Beyond Bike-Building: Making Team Building Better
Fri, Jun 8 2012 03:07 | Audience Engagement, Best Practices, Team Activities, Teambuilding, Worst Practices | Permalink
Watching trends in team building is interesting to event professionals. Multi-day meetings have traditionally reserved an afternoon "outing" so the audience could have some non-event "reward" time. This could be a golf tournament, a spa afternoon, some deep-sea fishing...whatever. This was well-intentioned; the audiences were faced with hours of intense workshops or general session content, and in a meeting generally devoid of one-to-one content, interaction and networking (that didn't revolve around the bar) was needed.
However, this type of team building was seen as lacking a true business purpose, and as belts tightened it became more and more frowned upon. Meeting planners were faced with a dilemma: give the audience a chance to relieve stress and network--but with a business purpose. Team Building was born.
And then came ropes courses, build-a-bikes, scavenger hunts... you get the idea. It reflects an unfortunate team building trend--that it's something that is plugged into a meeting as an a-la carte element instead of something consistent with the whole. Not that the charity purpose is bad (it is absolutely not, and could definitely be part of a company's ongoing mission) it's just that people are not utilizing the full potential of team building.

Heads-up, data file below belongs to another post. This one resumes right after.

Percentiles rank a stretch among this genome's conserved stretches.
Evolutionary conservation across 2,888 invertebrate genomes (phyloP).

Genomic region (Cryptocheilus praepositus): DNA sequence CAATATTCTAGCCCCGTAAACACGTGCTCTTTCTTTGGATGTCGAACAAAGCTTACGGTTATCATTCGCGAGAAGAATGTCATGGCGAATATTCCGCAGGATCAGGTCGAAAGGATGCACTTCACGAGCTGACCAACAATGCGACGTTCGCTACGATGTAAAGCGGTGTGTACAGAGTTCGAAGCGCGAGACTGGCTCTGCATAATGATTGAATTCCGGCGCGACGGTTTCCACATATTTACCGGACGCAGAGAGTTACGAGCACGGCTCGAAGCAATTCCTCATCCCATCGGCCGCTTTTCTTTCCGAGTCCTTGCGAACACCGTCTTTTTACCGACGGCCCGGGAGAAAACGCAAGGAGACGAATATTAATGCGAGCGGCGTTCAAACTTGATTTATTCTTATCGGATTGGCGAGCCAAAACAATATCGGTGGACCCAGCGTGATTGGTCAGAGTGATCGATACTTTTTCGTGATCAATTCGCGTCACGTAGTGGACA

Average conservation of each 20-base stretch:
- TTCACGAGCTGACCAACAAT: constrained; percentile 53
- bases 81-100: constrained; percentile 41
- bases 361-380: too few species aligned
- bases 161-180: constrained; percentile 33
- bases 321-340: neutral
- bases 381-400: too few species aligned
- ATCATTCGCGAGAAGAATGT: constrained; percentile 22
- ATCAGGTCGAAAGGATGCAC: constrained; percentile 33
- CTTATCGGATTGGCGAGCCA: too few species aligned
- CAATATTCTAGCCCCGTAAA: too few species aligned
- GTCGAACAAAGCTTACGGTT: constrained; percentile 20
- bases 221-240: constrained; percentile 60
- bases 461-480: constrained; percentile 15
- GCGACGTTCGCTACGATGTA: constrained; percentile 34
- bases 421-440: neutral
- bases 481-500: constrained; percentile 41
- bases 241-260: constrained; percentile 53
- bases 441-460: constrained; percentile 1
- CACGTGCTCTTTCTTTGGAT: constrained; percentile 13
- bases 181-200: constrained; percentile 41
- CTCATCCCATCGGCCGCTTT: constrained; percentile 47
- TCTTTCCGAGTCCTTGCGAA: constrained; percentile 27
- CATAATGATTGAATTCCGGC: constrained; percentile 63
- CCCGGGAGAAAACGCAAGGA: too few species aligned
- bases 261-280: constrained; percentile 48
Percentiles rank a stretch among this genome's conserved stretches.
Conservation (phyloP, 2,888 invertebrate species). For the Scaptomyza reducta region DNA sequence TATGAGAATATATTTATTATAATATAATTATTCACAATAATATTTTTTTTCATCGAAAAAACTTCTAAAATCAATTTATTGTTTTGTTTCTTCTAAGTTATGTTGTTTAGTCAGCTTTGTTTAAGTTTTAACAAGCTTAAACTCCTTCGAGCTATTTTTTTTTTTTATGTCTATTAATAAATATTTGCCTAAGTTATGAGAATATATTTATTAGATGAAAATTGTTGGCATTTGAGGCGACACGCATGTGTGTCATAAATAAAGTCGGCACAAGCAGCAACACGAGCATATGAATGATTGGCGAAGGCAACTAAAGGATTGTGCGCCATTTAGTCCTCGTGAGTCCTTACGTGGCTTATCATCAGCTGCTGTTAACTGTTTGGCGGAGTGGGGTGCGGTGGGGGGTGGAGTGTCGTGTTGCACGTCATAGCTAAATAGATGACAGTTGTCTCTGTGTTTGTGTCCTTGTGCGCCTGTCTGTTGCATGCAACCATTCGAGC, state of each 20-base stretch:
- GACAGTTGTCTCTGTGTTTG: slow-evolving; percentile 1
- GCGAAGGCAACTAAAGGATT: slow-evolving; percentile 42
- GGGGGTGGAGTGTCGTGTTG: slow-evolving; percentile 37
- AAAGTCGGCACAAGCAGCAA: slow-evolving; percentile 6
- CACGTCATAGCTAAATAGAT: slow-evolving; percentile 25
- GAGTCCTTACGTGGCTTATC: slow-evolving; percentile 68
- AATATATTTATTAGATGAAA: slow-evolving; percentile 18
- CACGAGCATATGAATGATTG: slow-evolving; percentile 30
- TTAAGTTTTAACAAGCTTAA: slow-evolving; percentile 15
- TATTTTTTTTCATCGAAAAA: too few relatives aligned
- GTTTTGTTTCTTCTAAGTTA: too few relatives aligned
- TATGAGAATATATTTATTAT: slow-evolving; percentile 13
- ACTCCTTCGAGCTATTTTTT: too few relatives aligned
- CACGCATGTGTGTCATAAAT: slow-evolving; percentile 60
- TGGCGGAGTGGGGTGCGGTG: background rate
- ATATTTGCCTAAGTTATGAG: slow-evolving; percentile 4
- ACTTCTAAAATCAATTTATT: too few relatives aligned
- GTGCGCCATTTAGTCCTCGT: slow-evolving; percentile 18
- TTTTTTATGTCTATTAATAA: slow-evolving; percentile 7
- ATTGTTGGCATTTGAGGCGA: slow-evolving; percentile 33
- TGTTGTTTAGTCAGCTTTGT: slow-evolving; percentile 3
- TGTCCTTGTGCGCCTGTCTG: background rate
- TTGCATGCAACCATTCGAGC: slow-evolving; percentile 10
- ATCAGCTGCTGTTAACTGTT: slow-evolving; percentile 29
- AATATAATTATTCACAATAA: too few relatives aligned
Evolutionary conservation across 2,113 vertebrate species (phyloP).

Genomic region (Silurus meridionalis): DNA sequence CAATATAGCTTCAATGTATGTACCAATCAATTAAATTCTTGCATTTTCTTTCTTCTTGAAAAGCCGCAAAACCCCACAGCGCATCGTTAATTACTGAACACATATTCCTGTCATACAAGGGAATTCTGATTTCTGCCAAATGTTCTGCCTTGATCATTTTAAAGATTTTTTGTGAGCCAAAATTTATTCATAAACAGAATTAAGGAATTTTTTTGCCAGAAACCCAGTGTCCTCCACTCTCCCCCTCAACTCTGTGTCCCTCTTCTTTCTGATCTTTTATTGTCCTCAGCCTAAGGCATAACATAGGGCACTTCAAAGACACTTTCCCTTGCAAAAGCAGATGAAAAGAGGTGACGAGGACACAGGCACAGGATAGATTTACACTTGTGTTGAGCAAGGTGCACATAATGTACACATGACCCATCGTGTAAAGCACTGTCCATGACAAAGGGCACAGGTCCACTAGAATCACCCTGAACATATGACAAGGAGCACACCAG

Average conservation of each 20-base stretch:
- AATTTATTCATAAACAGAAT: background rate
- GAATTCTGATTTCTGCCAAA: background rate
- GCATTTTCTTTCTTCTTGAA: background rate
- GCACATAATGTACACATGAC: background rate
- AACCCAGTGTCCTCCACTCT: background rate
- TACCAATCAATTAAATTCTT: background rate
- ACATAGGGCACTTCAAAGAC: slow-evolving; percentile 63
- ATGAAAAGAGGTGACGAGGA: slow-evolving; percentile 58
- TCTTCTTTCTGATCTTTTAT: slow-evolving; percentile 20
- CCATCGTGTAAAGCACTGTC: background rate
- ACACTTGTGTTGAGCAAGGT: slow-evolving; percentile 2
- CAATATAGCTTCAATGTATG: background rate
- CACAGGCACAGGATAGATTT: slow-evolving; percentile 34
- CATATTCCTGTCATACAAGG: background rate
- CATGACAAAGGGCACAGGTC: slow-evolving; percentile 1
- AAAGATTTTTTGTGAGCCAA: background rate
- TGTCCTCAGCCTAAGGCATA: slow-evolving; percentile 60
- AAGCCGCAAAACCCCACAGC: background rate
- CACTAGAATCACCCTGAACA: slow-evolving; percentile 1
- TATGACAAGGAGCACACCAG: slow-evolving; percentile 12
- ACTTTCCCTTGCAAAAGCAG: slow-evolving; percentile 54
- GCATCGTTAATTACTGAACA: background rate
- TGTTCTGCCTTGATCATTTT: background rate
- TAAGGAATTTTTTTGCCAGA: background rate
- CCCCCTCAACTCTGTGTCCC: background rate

A well-designed meeting has team building, sure, but it uses it in a different way:
- Team building is integrated with the theme and content of the event. Is a major component of your event a new product? Sales training? The goals for the next year? You can--and should--use these as jumping-off points in designing team building activities. Use team building to build upon skills. That's not saying it can't be a bit lighter on the learning and heavier on the fun, but integrating team building with content produces a powerful punch.
- Team building is not a 3-hour single event. Team building integrated throughout the event (i.e. putting the audience on teams and having multiple team challenges throughout the meeting days) can be much stronger both in team building and in overall audience engagement. You can still have the three-hour team building block, but it can be supplemented by other team building activities. Your whole event has the potential to build up your team--grab and use that potential.
- Team building has meaning. You don't want your audience to walk away going, "That was fun, but so what?" or worse, "That was pointless, I wonder how much that cost?" Team building is an amazing opportunity to give your audience members a gift; of creative opportunity, of peer learning, etc. It should be relevant to them. The new wave of team building tends to be slightly more inclusive than the divisive "golf outing" wave, but hardly any of the messaging lasts beyond the event. I've never spoken to anyone who reminisces fondly with colleagues: do you remember that bike-building we did?